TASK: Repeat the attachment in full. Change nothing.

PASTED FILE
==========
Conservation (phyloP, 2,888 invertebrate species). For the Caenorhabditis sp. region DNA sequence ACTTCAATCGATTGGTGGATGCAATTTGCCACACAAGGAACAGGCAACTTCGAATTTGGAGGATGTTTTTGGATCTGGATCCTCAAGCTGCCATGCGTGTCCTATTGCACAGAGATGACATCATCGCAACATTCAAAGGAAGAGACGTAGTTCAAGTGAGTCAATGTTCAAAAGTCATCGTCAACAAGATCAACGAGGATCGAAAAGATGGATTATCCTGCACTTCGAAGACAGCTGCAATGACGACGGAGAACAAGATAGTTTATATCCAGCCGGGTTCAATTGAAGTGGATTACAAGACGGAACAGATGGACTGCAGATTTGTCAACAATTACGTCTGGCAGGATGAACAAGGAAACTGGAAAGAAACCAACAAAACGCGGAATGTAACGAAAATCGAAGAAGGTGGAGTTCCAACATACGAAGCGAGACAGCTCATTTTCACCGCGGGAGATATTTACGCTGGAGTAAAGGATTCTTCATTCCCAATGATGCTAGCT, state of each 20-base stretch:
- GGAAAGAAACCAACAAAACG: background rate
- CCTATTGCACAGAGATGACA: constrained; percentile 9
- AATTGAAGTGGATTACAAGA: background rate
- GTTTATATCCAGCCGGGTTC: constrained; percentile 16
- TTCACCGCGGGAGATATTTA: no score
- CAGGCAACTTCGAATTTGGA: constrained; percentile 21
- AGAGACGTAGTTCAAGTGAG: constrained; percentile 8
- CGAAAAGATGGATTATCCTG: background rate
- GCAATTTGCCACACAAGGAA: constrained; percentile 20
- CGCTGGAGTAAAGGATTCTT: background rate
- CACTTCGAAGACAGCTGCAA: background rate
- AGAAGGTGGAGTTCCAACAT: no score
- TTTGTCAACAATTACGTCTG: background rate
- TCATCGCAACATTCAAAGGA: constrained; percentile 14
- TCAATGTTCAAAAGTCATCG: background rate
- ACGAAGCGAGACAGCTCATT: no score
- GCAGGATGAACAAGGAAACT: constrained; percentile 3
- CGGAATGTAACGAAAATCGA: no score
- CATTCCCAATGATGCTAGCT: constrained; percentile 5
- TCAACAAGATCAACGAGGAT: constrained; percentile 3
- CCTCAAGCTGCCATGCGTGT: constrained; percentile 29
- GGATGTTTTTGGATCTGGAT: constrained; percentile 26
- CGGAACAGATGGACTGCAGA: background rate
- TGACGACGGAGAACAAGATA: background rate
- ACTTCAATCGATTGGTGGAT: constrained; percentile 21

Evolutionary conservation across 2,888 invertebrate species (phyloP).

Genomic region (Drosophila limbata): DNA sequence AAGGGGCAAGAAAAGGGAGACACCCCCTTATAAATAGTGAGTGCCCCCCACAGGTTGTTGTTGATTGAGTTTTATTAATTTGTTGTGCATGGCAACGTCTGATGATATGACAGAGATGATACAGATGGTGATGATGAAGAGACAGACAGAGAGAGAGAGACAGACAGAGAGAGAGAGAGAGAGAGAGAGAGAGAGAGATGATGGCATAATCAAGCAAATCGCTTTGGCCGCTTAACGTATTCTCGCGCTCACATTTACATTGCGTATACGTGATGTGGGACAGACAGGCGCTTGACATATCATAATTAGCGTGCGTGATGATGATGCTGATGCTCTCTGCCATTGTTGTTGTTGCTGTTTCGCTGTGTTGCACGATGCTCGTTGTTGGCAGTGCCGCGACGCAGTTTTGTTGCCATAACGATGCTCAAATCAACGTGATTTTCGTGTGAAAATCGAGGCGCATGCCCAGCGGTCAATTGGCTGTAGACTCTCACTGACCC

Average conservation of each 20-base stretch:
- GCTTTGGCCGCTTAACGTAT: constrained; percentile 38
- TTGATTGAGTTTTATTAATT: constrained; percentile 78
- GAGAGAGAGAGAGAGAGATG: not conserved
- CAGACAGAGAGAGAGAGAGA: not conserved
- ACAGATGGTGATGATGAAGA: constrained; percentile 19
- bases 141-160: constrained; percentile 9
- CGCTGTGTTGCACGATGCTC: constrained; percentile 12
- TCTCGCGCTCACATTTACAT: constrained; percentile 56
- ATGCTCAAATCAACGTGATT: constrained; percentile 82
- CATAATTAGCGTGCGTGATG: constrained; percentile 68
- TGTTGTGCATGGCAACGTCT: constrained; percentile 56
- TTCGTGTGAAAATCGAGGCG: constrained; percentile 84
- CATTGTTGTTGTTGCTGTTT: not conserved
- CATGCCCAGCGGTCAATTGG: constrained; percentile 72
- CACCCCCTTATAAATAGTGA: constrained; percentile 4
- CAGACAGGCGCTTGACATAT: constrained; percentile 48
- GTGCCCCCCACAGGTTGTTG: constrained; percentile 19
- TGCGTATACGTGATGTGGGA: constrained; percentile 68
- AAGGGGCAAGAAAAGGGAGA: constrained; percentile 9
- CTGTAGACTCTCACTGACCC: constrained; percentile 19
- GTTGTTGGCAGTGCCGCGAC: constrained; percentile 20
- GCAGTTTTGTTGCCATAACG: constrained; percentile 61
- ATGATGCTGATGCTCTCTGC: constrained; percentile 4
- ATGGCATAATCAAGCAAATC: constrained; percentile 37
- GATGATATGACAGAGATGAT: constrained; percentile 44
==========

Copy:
Conservation (phyloP, 2,888 invertebrate species). For the Caenorhabditis sp. region DNA sequence ACTTCAATCGATTGGTGGATGCAATTTGCCACACAAGGAACAGGCAACTTCGAATTTGGAGGATGTTTTTGGATCTGGATCCTCAAGCTGCCATGCGTGTCCTATTGCACAGAGATGACATCATCGCAACATTCAAAGGAAGAGACGTAGTTCAAGTGAGTCAATGTTCAAAAGTCATCGTCAACAAGATCAACGAGGATCGAAAAGATGGATTATCCTGCACTTCGAAGACAGCTGCAATGACGACGGAGAACAAGATAGTTTATATCCAGCCGGGTTCAATTGAAGTGGATTACAAGACGGAACAGATGGACTGCAGATTTGTCAACAATTACGTCTGGCAGGATGAACAAGGAAACTGGAAAGAAACCAACAAAACGCGGAATGTAACGAAAATCGAAGAAGGTGGAGTTCCAACATACGAAGCGAGACAGCTCATTTTCACCGCGGGAGATATTTACGCTGGAGTAAAGGATTCTTCATTCCCAATGATGCTAGCT, state of each 20-base stretch:
- GGAAAGAAACCAACAAAACG: background rate
- CCTATTGCACAGAGATGACA: constrained; percentile 9
- AATTGAAGTGGATTACAAGA: background rate
- GTTTATATCCAGCCGGGTTC: constrained; percentile 16
- TTCACCGCGGGAGATATTTA: no score
- CAGGCAACTTCGAATTTGGA: constrained; percentile 21
- AGAGACGTAGTTCAAGTGAG: constrained; percentile 8
- CGAAAAGATGGATTATCCTG: background rate
- GCAATTTGCCACACAAGGAA: constrained; percentile 20
- CGCTGGAGTAAAGGATTCTT: background rate
- CACTTCGAAGACAGCTGCAA: background rate
- AGAAGGTGGAGTTCCAACAT: no score
- TTTGTCAACAATTACGTCTG: background rate
- TCATCGCAACATTCAAAGGA: constrained; percentile 14
- TCAATGTTCAAAAGTCATCG: background rate
- ACGAAGCGAGACAGCTCATT: no score
- GCAGGATGAACAAGGAAACT: constrained; percentile 3
- CGGAATGTAACGAAAATCGA: no score
- CATTCCCAATGATGCTAGCT: constrained; percentile 5
- TCAACAAGATCAACGAGGAT: constrained; percentile 3
- CCTCAAGCTGCCATGCGTGT: constrained; percentile 29
- GGATGTTTTTGGATCTGGAT: constrained; percentile 26
- CGGAACAGATGGACTGCAGA: background rate
- TGACGACGGAGAACAAGATA: background rate
- ACTTCAATCGATTGGTGGAT: constrained; percentile 21

Evolutionary conservation across 2,888 invertebrate species (phyloP).

Genomic region (Drosophila limbata): DNA sequence AAGGGGCAAGAAAAGGGAGACACCCCCTTATAAATAGTGAGTGCCCCCCACAGGTTGTTGTTGATTGAGTTTTATTAATTTGTTGTGCATGGCAACGTCTGATGATATGACAGAGATGATACAGATGGTGATGATGAAGAGACAGACAGAGAGAGAGAGACAGACAGAGAGAGAGAGAGAGAGAGAGAGAGAGAGAGATGATGGCATAATCAAGCAAATCGCTTTGGCCGCTTAACGTATTCTCGCGCTCACATTTACATTGCGTATACGTGATGTGGGACAGACAGGCGCTTGACATATCATAATTAGCGTGCGTGATGATGATGCTGATGCTCTCTGCCATTGTTGTTGTTGCTGTTTCGCTGTGTTGCACGATGCTCGTTGTTGGCAGTGCCGCGACGCAGTTTTGTTGCCATAACGATGCTCAAATCAACGTGATTTTCGTGTGAAAATCGAGGCGCATGCCCAGCGGTCAATTGGCTGTAGACTCTCACTGACCC

Average conservation of each 20-base stretch:
- GCTTTGGCCGCTTAACGTAT: constrained; percentile 38
- TTGATTGAGTTTTATTAATT: constrained; percentile 78
- GAGAGAGAGAGAGAGAGATG: not conserved
- CAGACAGAGAGAGAGAGAGA: not conserved
- ACAGATGGTGATGATGAAGA: constrained; percentile 19
- bases 141-160: constrained; percentile 9
- CGCTGTGTTGCACGATGCTC: constrained; percentile 12
- TCTCGCGCTCACATTTACAT: constrained; percentile 56
- ATGCTCAAATCAACGTGATT: constrained; percentile 82
- CATAATTAGCGTGCGTGATG: constrained; percentile 68
- TGTTGTGCATGGCAACGTCT: constrained; percentile 56
- TTCGTGTGAAAATCGAGGCG: constrained; percentile 84
- CATTGTTGTTGTTGCTGTTT: not conserved
- CATGCCCAGCGGTCAATTGG: constrained; percentile 72
- CACCCCCTTATAAATAGTGA: constrained; percentile 4
- CAGACAGGCGCTTGACATAT: constrained; percentile 48
- GTGCCCCCCACAGGTTGTTG: constrained; percentile 19
- TGCGTATACGTGATGTGGGA: constrained; percentile 68
- AAGGGGCAAGAAAAGGGAGA: constrained; percentile 9
- CTGTAGACTCTCACTGACCC: constrained; percentile 19
- GTTGTTGGCAGTGCCGCGAC: constrained; percentile 20
- GCAGTTTTGTTGCCATAACG: constrained; percentile 61
- ATGATGCTGATGCTCTCTGC: constrained; percentile 4
- ATGGCATAATCAAGCAAATC: constrained; percentile 37
- GATGATATGACAGAGATGAT: constrained; percentile 44